Celibacy and the Church

Posted: February 27, 2013 in History's Taboos, Taboo in the News

Sexuality is a major aspect of life that ties much of mankind together. Regardless of gender, race, or creed most humans find a need for sexuality. It then becomes curious that the Catholic Church would refuse to allow its priests to marry when sexuality is part of what makes a human a human.

Although a person does not need sexuality in order to actually be a human being, most, if not all human beings possess some sort of sexuality. Even asexuality speaks to sexuality’s impact in its denial of the very thing itself. Celibacy involves avoiding both marriage and sexual relations. But the recent sex scandals in the Catholic Church have made many reevaluate this stance, even going as far as calling to allow priests to marry. The very thought seems taboo to most of us. Yet not so long ago the opposite was true:

Married clergy were relatively common in the early Middle Ages, a time when the parish priest belonged as much to his village community as to the external community of the church. From the eleventh century onward, there was a movement of reform in the church that sought to draw a sharper distinction between clergy and laypeople, in part by forbidding priests to marry.1

The above passage shows us the cyclic nature of taboo. For a while now we have denied priests of sexuality, almost as if they are somehow less human than the rest us in terms of desire. But suppressing a thing, or disallowing a thing is not the same as its nonexistence.

The Western world emphasizes a censoring of sex while at the same time promoting it and using it to sell everything. Sometimes it is hard to watch a commercial break without watching a series of sexual references and innuendoes. How odd that we attack the very things we promote.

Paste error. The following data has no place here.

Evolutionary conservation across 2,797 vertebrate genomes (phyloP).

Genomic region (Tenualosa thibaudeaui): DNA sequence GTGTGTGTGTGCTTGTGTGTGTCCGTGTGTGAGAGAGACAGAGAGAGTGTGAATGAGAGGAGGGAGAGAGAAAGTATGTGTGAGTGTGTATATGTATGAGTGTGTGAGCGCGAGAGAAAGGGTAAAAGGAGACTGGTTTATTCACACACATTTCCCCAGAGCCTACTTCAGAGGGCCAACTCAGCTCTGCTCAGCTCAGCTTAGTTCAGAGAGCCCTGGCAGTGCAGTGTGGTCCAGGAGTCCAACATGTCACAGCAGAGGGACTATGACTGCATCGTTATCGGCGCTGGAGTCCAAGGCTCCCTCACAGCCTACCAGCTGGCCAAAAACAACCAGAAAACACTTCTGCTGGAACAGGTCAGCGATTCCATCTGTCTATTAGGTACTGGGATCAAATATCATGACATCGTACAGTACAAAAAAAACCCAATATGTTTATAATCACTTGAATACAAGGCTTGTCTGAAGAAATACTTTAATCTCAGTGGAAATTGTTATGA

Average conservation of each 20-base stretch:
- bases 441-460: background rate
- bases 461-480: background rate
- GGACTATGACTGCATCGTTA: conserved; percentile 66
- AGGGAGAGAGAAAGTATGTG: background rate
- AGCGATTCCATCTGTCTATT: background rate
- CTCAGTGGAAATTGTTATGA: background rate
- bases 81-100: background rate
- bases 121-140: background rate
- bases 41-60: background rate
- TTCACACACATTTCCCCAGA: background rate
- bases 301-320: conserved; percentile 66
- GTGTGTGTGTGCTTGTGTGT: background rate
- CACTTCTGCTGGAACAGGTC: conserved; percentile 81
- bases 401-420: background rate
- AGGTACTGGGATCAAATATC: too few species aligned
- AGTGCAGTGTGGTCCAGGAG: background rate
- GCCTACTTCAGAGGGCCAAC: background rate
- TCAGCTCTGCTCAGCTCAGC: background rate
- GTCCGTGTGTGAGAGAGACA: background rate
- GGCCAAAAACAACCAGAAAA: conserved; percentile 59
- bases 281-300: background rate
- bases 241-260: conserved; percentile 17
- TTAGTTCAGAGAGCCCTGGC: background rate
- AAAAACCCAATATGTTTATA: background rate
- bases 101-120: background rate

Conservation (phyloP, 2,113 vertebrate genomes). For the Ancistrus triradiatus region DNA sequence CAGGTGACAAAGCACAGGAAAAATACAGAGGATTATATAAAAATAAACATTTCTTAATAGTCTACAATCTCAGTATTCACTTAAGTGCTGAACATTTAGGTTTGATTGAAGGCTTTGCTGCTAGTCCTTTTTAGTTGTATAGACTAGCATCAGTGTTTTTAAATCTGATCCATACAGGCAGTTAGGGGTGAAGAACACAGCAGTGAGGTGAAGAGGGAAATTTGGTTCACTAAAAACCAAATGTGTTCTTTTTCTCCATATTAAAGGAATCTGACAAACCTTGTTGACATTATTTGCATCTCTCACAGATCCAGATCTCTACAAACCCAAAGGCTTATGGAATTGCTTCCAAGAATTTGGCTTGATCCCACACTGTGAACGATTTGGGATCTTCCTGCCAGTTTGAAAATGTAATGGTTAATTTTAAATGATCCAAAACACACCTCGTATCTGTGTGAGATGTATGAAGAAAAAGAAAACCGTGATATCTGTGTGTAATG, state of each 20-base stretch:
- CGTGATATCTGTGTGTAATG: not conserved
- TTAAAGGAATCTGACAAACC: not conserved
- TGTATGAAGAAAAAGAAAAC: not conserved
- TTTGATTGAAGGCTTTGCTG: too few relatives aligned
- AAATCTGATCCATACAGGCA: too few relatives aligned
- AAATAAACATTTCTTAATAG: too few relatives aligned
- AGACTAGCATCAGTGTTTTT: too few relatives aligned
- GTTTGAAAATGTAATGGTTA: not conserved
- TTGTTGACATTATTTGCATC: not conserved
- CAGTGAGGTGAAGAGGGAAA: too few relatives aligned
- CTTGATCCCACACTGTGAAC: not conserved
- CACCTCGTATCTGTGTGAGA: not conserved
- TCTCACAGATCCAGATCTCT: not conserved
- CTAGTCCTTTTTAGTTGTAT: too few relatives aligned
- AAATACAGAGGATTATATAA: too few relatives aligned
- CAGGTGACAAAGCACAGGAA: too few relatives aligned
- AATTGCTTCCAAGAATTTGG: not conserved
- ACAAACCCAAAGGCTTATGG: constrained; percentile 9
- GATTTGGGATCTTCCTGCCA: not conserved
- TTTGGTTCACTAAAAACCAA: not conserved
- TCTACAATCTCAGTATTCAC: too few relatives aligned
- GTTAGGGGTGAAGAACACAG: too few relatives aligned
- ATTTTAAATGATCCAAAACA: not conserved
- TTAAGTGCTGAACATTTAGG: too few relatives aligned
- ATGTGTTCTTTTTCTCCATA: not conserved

But why are we so afraid of sex? What is so taboo about sex and sexuality? about sexuality and faith? Would a priest be less of a priest because he has sex or marries? Do those who have sex really love God less?

These are the questions that we have to ask. And they are also the questions with multiple answers, yeses and noes.

But imagine a world of only celibates. Now, map out how many Homo sapiens exist?

1 Jeffrey L. Forgeng, Jeffrey L. Singman, Daily Life in Medieval Europe (Westport, Connecticut: Greenwood Publishing Group, 1999) eBook.

  1. Modern American Puritan attitudes toward sex differ from European. In Europe, they are astounded/bemused that sex can ruin an American politician. Italy has a porn star in their Parliament. It might be interesting to research and contrast different variations within Western culture. And the Eastern Orthodox church, which was unified with Catholic until the ~11th Century, still permits priests to marry.

    • bejamin4 says:

      That would be an good thing to compare. It is interesting how so many different places can have differing attitudes toward sex or anything for that matter. Thanks Cynthia for the comments.

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